Orioles are colourful Old World passerine birds in the genus Oriolus, the namesake of the corvoidean family Oriolidae. They are not related to the New World orioles, which are icterids (family Icteridae) that belong to the superfamily Passeroidea.

Black-naped Oriole.jpg
Black-naped oriole (Oriolus chinensis)
Scientific classification e
Kingdom: Animalia
Phylum: Chordata
Class: Aves
Order: Passeriformes
Family: Oriolidae
Genus: Oriolus
Linnaeus, 1766
Type species
Coracias oriolus
Linnaeus, 1758
  • Analcipus
  • Broderipus
  • Mimeta
  • Psaropholus
  • Xanthonotus

Taxonomy and systematicsEdit

The genus Oriolus was erected by Linnaeus in 1766 in the 12th edition of his Systema Naturae.[1] The type species is the golden oriole (Oriolus oriolus).[2] In 1760, French ornithologist Mathurin Jacques Brisson in his Ornithologie used Oriolus as a subdivision of the genus Turdus,[3] but the International Commission on Zoological Nomenclature ruled in 1955 that "Oriolus Brisson, 1760" should be suppressed.[4] Linnaeus added more than a dozen additional genera when he updated his 10th edition, but he generally based new genera on those that had been introduced by Brisson in his Ornithologie. Oriolus is now the only genus for which Linnaeus's 12th edition is cited as the original publication.[5][6] The name is derived from the old French word oriol, which is echoic in origin, derived from the call of the bird,[7] but others have suggested origins in classical Latin aureolus meaning "golden". Various forms of "oriole" have existed in Romance languages since the 12th and 13th centuries.[8]

Extant speciesEdit


























chinensis (part)

















Relatedness of species within the genus: Two forms that have not been included in the sequencing and analysis are O. crassirostris, which is expected to be close to O. brachyrhynchus, and O. tenuirostris, which is expected to be close to O. diffusus[9]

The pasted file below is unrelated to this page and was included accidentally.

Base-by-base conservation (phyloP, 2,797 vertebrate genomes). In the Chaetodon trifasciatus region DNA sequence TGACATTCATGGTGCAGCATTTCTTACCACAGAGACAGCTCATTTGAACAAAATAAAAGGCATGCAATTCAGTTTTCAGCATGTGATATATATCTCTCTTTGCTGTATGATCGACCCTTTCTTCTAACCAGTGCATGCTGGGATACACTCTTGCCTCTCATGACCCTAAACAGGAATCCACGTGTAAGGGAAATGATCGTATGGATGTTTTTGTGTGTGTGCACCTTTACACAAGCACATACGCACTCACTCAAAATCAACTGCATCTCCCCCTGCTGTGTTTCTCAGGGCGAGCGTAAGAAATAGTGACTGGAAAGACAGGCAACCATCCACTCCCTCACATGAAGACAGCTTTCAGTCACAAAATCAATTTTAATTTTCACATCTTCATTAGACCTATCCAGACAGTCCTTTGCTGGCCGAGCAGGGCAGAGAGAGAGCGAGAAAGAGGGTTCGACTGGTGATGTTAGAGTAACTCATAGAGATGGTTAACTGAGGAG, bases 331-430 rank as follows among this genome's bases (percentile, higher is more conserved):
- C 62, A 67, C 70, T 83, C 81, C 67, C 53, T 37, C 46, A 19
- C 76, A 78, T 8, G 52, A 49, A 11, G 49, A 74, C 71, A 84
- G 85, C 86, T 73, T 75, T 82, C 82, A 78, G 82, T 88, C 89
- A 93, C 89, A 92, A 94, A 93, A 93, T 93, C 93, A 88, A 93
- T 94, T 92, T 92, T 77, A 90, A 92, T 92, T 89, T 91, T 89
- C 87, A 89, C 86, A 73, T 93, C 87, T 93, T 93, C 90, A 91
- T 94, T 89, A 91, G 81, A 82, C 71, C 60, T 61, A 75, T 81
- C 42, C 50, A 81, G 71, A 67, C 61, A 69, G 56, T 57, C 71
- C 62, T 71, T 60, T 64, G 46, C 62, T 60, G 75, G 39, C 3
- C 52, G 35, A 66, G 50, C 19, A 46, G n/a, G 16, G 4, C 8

The genus contains 30 species:[6][10]

Image Common Name Scientific name Distribution
Brown oriole Oriolus szalayi New Guinea
Dusky-brown oriole Oriolus phaeochromus North Maluku
Grey-collared oriole Oriolus forsteni Seram
Black-eared oriole Oriolus bouroensis Buru Island
Tanimbar oriole Oriolus decipiens Tanimbar Islands
Timor oriole Oriolus melanotis Timor, Rote and Semau Islands
Wetar oriole Oriolus finschi Wetar and Atauro Islands
  Olive-backed oriole Oriolus sagittatus eastern Australia and south-central New Guinea.
  Green oriole Oriolus flavocinctus Australia and New Guinea
  Dark-throated oriole Oriolus xanthonotus Southeast Asia through Borneo and the Philippines
Philippine oriole Oriolus steerii the Philippines
White-lored oriole Oriolus albiloris Luzon Island (the Philippines)
Isabela oriole Oriolus isabellae Luzon
  Eurasian golden oriole Oriolus oriolus Europe and western Asia, and spends the winter season in central and southern Africa
  Indian golden oriole Oriolus kundoo Indian subcontinent and Central Asia
  African golden oriole Oriolus auratus Africa south of the Sahara desert
  Slender-billed oriole Oriolus tenuirostris eastern Himalayas to Southeast Asia
  Black-naped oriole Oriolus chinensis eastern Siberia, Ussuriland, northeastern China, Korea and northern Vietnam
  Green-headed oriole Oriolus chlorocephalus eastern Africa
São Tomé oriole Oriolus crassirostris island of São Tomé